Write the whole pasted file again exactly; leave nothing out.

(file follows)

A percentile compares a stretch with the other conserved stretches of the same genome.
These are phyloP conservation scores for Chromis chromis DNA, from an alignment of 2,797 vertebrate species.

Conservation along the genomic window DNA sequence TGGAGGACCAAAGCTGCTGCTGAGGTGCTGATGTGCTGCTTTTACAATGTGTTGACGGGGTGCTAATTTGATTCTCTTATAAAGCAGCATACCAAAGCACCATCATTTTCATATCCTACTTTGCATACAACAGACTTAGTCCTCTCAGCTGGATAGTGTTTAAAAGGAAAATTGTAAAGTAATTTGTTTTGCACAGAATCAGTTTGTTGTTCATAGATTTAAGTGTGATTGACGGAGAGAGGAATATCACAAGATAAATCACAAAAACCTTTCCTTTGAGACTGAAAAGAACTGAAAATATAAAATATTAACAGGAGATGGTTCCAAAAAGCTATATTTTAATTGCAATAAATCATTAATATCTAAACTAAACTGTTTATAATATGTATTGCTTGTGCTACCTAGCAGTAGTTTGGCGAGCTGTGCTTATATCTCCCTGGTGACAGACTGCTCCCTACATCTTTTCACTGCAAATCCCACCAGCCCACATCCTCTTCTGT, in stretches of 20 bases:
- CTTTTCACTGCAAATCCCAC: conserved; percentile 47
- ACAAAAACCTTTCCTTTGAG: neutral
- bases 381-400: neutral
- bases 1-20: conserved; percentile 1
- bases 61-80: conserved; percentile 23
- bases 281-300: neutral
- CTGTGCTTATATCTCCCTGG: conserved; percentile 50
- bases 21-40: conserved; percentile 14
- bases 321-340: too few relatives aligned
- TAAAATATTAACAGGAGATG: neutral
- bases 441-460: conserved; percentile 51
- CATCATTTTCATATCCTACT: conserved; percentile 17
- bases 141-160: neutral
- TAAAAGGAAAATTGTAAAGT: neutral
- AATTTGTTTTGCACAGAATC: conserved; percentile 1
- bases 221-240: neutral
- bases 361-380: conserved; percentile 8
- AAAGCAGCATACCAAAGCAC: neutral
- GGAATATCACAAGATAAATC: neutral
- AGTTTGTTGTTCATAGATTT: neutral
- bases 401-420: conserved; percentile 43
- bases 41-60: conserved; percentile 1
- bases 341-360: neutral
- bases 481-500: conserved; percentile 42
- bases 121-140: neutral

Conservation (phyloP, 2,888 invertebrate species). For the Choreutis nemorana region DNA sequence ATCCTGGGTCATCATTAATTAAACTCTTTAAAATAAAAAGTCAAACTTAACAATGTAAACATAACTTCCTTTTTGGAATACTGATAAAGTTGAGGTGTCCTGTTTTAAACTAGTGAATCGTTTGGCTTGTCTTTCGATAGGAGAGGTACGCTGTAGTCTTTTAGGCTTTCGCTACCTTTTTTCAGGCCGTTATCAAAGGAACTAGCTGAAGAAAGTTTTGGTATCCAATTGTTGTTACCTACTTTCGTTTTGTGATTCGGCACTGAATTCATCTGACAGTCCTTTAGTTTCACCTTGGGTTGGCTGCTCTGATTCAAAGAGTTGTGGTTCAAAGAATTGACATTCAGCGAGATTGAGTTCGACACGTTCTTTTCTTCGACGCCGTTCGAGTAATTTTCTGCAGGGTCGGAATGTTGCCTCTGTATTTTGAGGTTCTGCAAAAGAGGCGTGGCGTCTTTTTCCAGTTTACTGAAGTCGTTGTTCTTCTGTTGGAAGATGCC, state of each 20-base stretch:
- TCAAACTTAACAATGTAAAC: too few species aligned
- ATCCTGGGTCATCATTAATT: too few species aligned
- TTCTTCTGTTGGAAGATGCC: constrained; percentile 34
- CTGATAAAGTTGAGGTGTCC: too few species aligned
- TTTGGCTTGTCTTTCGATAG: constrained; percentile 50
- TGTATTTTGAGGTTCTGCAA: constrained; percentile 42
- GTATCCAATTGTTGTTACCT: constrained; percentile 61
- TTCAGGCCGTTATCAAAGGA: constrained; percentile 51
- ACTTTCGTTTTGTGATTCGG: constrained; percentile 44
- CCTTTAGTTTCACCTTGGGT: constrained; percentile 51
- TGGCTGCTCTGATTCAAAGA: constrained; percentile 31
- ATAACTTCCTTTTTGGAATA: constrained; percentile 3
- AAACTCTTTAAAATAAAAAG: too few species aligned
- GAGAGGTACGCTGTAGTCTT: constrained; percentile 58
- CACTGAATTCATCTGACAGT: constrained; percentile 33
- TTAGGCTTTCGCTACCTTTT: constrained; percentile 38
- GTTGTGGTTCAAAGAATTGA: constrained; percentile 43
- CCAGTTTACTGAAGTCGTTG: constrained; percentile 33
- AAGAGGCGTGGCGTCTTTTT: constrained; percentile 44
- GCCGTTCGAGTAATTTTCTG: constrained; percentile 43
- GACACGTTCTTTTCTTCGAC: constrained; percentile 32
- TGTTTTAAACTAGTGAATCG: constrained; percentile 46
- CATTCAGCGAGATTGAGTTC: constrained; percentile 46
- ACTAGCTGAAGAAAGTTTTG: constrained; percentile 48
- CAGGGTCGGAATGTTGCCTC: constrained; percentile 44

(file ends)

A percentile compares a stretch with the other conserved stretches of the same genome.
These are phyloP conservation scores for Chromis chromis DNA, from an alignment of 2,797 vertebrate species.

Conservation along the genomic window DNA sequence TGGAGGACCAAAGCTGCTGCTGAGGTGCTGATGTGCTGCTTTTACAATGTGTTGACGGGGTGCTAATTTGATTCTCTTATAAAGCAGCATACCAAAGCACCATCATTTTCATATCCTACTTTGCATACAACAGACTTAGTCCTCTCAGCTGGATAGTGTTTAAAAGGAAAATTGTAAAGTAATTTGTTTTGCACAGAATCAGTTTGTTGTTCATAGATTTAAGTGTGATTGACGGAGAGAGGAATATCACAAGATAAATCACAAAAACCTTTCCTTTGAGACTGAAAAGAACTGAAAATATAAAATATTAACAGGAGATGGTTCCAAAAAGCTATATTTTAATTGCAATAAATCATTAATATCTAAACTAAACTGTTTATAATATGTATTGCTTGTGCTACCTAGCAGTAGTTTGGCGAGCTGTGCTTATATCTCCCTGGTGACAGACTGCTCCCTACATCTTTTCACTGCAAATCCCACCAGCCCACATCCTCTTCTGT, in stretches of 20 bases:
- CTTTTCACTGCAAATCCCAC: conserved; percentile 47
- ACAAAAACCTTTCCTTTGAG: neutral
- bases 381-400: neutral
- bases 1-20: conserved; percentile 1
- bases 61-80: conserved; percentile 23
- bases 281-300: neutral
- CTGTGCTTATATCTCCCTGG: conserved; percentile 50
- bases 21-40: conserved; percentile 14
- bases 321-340: too few relatives aligned
- TAAAATATTAACAGGAGATG: neutral
- bases 441-460: conserved; percentile 51
- CATCATTTTCATATCCTACT: conserved; percentile 17
- bases 141-160: neutral
- TAAAAGGAAAATTGTAAAGT: neutral
- AATTTGTTTTGCACAGAATC: conserved; percentile 1
- bases 221-240: neutral
- bases 361-380: conserved; percentile 8
- AAAGCAGCATACCAAAGCAC: neutral
- GGAATATCACAAGATAAATC: neutral
- AGTTTGTTGTTCATAGATTT: neutral
- bases 401-420: conserved; percentile 43
- bases 41-60: conserved; percentile 1
- bases 341-360: neutral
- bases 481-500: conserved; percentile 42
- bases 121-140: neutral

Conservation (phyloP, 2,888 invertebrate species). For the Choreutis nemorana region DNA sequence ATCCTGGGTCATCATTAATTAAACTCTTTAAAATAAAAAGTCAAACTTAACAATGTAAACATAACTTCCTTTTTGGAATACTGATAAAGTTGAGGTGTCCTGTTTTAAACTAGTGAATCGTTTGGCTTGTCTTTCGATAGGAGAGGTACGCTGTAGTCTTTTAGGCTTTCGCTACCTTTTTTCAGGCCGTTATCAAAGGAACTAGCTGAAGAAAGTTTTGGTATCCAATTGTTGTTACCTACTTTCGTTTTGTGATTCGGCACTGAATTCATCTGACAGTCCTTTAGTTTCACCTTGGGTTGGCTGCTCTGATTCAAAGAGTTGTGGTTCAAAGAATTGACATTCAGCGAGATTGAGTTCGACACGTTCTTTTCTTCGACGCCGTTCGAGTAATTTTCTGCAGGGTCGGAATGTTGCCTCTGTATTTTGAGGTTCTGCAAAAGAGGCGTGGCGTCTTTTTCCAGTTTACTGAAGTCGTTGTTCTTCTGTTGGAAGATGCC, state of each 20-base stretch:
- TCAAACTTAACAATGTAAAC: too few species aligned
- ATCCTGGGTCATCATTAATT: too few species aligned
- TTCTTCTGTTGGAAGATGCC: constrained; percentile 34
- CTGATAAAGTTGAGGTGTCC: too few species aligned
- TTTGGCTTGTCTTTCGATAG: constrained; percentile 50
- TGTATTTTGAGGTTCTGCAA: constrained; percentile 42
- GTATCCAATTGTTGTTACCT: constrained; percentile 61
- TTCAGGCCGTTATCAAAGGA: constrained; percentile 51
- ACTTTCGTTTTGTGATTCGG: constrained; percentile 44
- CCTTTAGTTTCACCTTGGGT: constrained; percentile 51
- TGGCTGCTCTGATTCAAAGA: constrained; percentile 31
- ATAACTTCCTTTTTGGAATA: constrained; percentile 3
- AAACTCTTTAAAATAAAAAG: too few species aligned
- GAGAGGTACGCTGTAGTCTT: constrained; percentile 58
- CACTGAATTCATCTGACAGT: constrained; percentile 33
- TTAGGCTTTCGCTACCTTTT: constrained; percentile 38
- GTTGTGGTTCAAAGAATTGA: constrained; percentile 43
- CCAGTTTACTGAAGTCGTTG: constrained; percentile 33
- AAGAGGCGTGGCGTCTTTTT: constrained; percentile 44
- GCCGTTCGAGTAATTTTCTG: constrained; percentile 43
- GACACGTTCTTTTCTTCGAC: constrained; percentile 32
- TGTTTTAAACTAGTGAATCG: constrained; percentile 46
- CATTCAGCGAGATTGAGTTC: constrained; percentile 46
- ACTAGCTGAAGAAAGTTTTG: constrained; percentile 48
- CAGGGTCGGAATGTTGCCTC: constrained; percentile 44